Monday, September 17, 2007

ADVERSE POSSESSION: LAND SELLERS BEWARE

By Michael Murungi

(This article was published in the Daily Nation newspaper on 17th Sept. 07, pg 14 column 2)

Situma v Cherongo
Court of Appeal at Nairobi
PK Tunoi, EM Githinji & J.W. Onyango-Otieno JJ A


July 31, 2007

The Court of Appeal has reiterated that where a purchaser of agricultural land is permitted to be in possession of the land by the seller pending the completion of the sale and the transaction thereafter becomes void because the parties fail to obtain the consent of the Land Control Board, such permission is terminated by the operation of law and the continued possession, if it is not illegal, becomes adverse from the time the transaction becomes void.

In law, adverse possession is the occupation of the land of another person against his wish and in opposition to his title. Where such possession continues without the interruption of an eviction for a period of over 12 years, then the squatter becomes legally entitled to the land by the operation of the doctrine of adverse possession.

Dismas Situma entered into an agreement for the purchase of 19 acres a piece of land in Bungoma from Nicholas Cherongo in 1972. Cherongo had previously given possession of the land to Situma who had settled on the land with his family. Unfortunately, Situma passed away in May 1979. He was survived by his family, which included Joseph Mutafari, his eldest son.

In 1988, Mutafari filed proceedings in the High Court seeking to be registered as the absolute owner of the land which he claimed to have become entitled to by virtue of being in adverse possession of it for a period of over 12 years. In his affidavit, he swore that he was the son and administrator of the estate his father and that after his father had paid the full purchase price for the land, Nicholas had refused to sign the transfer documents and Mutafari, along with the rest of his father’s family, had resided on the land peacefully for a period of 17 years.

The dispute was finally determined when the Court of Appeal comprised of Appellate Judges P.K. Tunoi, E.M. Githinji and J.W. Onyango Otieno delivered their unanimous opinion from an appeal against a previous decision of the High Court on 31st July, 2007. The Court of Appeal stated that where a squatter or the prospective purchaser of the land is in factual adverse possession, such possession will not be terminated merely because the true owner sends a letter requiring him to vacate the premises. The clock of 12 years will continue to tick in favour of the squatter unless and until he vacates or is evicted from the land or he otherwise acknowledges the true owner’s title.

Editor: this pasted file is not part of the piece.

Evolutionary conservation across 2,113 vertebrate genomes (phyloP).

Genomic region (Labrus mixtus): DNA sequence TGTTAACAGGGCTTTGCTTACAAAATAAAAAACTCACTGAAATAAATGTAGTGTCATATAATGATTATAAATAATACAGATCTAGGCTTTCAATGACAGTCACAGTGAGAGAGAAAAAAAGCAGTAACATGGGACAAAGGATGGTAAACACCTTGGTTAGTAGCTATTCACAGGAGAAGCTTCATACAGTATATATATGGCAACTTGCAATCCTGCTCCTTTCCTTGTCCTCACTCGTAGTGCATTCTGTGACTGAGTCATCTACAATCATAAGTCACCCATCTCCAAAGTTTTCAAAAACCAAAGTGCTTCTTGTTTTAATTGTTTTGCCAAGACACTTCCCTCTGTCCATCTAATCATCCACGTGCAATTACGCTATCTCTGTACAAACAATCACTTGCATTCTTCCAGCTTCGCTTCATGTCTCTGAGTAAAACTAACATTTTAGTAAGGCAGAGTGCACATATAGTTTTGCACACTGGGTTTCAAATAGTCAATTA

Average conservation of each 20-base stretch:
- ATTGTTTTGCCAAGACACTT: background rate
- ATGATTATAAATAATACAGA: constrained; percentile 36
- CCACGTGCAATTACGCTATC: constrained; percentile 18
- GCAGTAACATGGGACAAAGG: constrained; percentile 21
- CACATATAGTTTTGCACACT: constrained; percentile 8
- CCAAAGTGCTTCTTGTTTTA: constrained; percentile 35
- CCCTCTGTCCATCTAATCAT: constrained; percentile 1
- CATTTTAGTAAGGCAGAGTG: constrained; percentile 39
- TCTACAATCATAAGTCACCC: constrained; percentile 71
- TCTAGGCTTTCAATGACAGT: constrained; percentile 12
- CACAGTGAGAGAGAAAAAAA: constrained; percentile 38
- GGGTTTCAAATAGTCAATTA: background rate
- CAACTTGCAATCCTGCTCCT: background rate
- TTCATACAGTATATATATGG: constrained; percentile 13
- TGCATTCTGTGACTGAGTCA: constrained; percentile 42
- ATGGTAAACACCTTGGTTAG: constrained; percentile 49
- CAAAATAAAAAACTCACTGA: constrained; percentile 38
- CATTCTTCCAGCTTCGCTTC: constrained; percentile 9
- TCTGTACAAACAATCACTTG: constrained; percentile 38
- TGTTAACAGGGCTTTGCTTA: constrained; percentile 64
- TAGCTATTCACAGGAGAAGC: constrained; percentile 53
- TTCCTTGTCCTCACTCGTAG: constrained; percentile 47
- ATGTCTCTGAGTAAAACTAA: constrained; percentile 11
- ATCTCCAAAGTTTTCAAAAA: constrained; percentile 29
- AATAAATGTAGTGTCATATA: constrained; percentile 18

The Court found that Situma, Mutafari’s father, had been in adverse possession of the land when the sale agreement became void i.e. upon the expiry of the time within which the parties were required by law to obtain the consent of the land control board to the transaction. This was about 12th June, 1971 to 31st May, 1979 when he died, a period totaling to 8 years. That period was however, less than the statutory minimum period of 12 years required to establish a claim by adverse possession. It then followed that Situma had not acquired the land by adverse possession by the time of his death and his estate, which was represented by his son Mutafari, was not entitled to the land either. The appeal was therefore dismissed.

2 comments:

DENIVAS ONYANCHA said...

that is serious. What happens when people occupy someone's land which he bought from the occupants' deceased uncle for more than 12 years.within the 12 laps of 12 years and even thereafter he is mentally ill. shall his sons win their land which they have a title deed?

DENIVAS ONYANCHA said...

that is serious. What happens when people occupy someone's land which he bought from the occupants' deceased uncle for more than 12 years.within the 12 laps of 12 years and even thereafter he is mentally ill. shall his sons win their land which they have a title deed?